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Crit Care Med. 2008 Jan;36(1):74-80.

Incidence and prediction of psychiatric morbidity after a motor vehicle accident in Japan: the Tachikawa Cohort of Motor Vehicle Accident Study.

Author information

1
National Disaster Medical Center, Tokyo, Japan. yutaka@ncnp.go.jp

Abstract

OBJECTIVES:

To assess both the incidence of new-onset psychiatric illness after involvement in a motor vehicle accident in Japan for comparison with Western data and the predictors of psychiatric morbidity and posttraumatic stress disorder (PTSD) evaluated immediately after the accident.

DESIGN:

Prospective cohort study of injured patients assessed immediately and 4-6 wks after involvement in a motor vehicle accident.

SETTING:

Intensive care unit in a teaching hospital in Tokyo, Japan.

PATIENTS:

Total of 100 consecutive patients with motor vehicle accident-related injuries (mean Injury Severity Score, 11.2; mean Glasgow Coma Scale, 14.5; age, 18-69 yrs) admitted to the intensive care unit. Patients with traumatic brain injury, suicidality, current psychiatric or neurologic illness, or cognitive impairment were excluded.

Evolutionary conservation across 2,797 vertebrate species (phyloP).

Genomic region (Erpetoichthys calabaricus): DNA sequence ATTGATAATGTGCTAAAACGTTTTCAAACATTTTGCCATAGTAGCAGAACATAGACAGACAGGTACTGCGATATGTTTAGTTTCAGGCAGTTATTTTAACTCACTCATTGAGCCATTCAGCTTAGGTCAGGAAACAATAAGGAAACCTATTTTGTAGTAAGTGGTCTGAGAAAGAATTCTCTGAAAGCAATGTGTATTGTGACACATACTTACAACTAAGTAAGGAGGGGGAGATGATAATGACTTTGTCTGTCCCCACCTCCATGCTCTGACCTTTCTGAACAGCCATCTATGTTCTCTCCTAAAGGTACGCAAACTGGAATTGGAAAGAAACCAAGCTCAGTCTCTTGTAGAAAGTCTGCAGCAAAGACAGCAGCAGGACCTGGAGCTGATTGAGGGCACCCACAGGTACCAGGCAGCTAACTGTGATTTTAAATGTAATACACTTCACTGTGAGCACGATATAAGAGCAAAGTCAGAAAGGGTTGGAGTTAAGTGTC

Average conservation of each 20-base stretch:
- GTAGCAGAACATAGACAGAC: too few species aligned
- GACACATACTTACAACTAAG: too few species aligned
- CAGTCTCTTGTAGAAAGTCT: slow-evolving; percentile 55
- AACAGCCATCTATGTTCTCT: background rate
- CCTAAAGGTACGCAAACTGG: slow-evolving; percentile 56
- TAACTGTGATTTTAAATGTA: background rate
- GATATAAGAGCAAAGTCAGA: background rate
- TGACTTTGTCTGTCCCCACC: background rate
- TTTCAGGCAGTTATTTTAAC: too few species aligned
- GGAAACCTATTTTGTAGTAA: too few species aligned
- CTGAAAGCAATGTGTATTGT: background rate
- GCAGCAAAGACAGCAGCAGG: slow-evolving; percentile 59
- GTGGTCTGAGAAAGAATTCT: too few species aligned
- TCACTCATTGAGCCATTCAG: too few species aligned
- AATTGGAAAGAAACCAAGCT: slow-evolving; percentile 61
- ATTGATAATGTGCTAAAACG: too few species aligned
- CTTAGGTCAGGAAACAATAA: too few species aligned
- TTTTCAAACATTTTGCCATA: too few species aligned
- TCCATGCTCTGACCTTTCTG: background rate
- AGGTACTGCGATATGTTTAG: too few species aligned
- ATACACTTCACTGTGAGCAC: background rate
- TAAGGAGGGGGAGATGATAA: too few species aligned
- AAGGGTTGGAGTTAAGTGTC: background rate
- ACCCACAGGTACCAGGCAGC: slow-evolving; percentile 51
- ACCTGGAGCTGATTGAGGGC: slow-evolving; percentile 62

MEASUREMENTS:

An extensive clinical interview and evaluation of vital signs, sociodemographic variables, previous traumatic events, family history of psychopathology, Impact of Event Scale-Revised, Hospital Anxiety and Depression Scale, Clinician-Administered PTSD Scale, and Mini-International Neuropsychiatric Interview.

RESULTS:

A total of 31 patients showed some form of new-onset psychiatric illness at the 4- to 6-wk follow-up. The majority of illnesses consisted of depression (major depression, n = 16; minor depression, n = 7) and PTSD (full PTSD, n = 8; partial PTSD, n = 16). Other illnesses included alcohol dependence (n = 3), obsessive-compulsive disorder (n = 2), agoraphobia (n = 2), and social phobia (n = 1). Both psychiatric morbidity and PTSD were predicted by a sense of life threat (odds ratio, 4.2 and 6.2, respectively), elevated heart rate (odds ratio, 1.6 and 1.7), and higher Impact of Event Scale-Revised intrusion subscale score (odds ratio, 1.1 and 1.1).

CONCLUSION:

This study showed that psychopathology and PTSD after a motor vehicle accident in Japan is common and that the incidence is within the range of that in Western countries. A combination of a sense of life threat, heart rate, and Impact of Event Scale-Revised intrusion subscale allowed for significant prediction of psychiatric morbidity and PTSD.

[Indexed for MEDLINE]

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